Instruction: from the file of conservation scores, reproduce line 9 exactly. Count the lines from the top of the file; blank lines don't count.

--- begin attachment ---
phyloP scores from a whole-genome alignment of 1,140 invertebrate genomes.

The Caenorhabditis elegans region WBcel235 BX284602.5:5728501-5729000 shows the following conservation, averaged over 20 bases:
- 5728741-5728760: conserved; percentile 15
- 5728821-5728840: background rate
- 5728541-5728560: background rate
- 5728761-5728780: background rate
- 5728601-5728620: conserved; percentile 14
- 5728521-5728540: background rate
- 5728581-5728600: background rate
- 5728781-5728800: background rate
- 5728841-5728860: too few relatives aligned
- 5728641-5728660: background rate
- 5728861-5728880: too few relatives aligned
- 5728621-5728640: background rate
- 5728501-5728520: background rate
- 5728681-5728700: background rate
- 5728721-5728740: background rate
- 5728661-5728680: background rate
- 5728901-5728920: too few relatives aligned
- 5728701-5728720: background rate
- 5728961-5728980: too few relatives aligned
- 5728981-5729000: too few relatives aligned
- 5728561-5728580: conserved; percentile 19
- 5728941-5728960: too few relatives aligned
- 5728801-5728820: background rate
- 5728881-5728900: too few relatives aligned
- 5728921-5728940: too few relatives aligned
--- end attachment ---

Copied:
- 5728581-5728600: background rate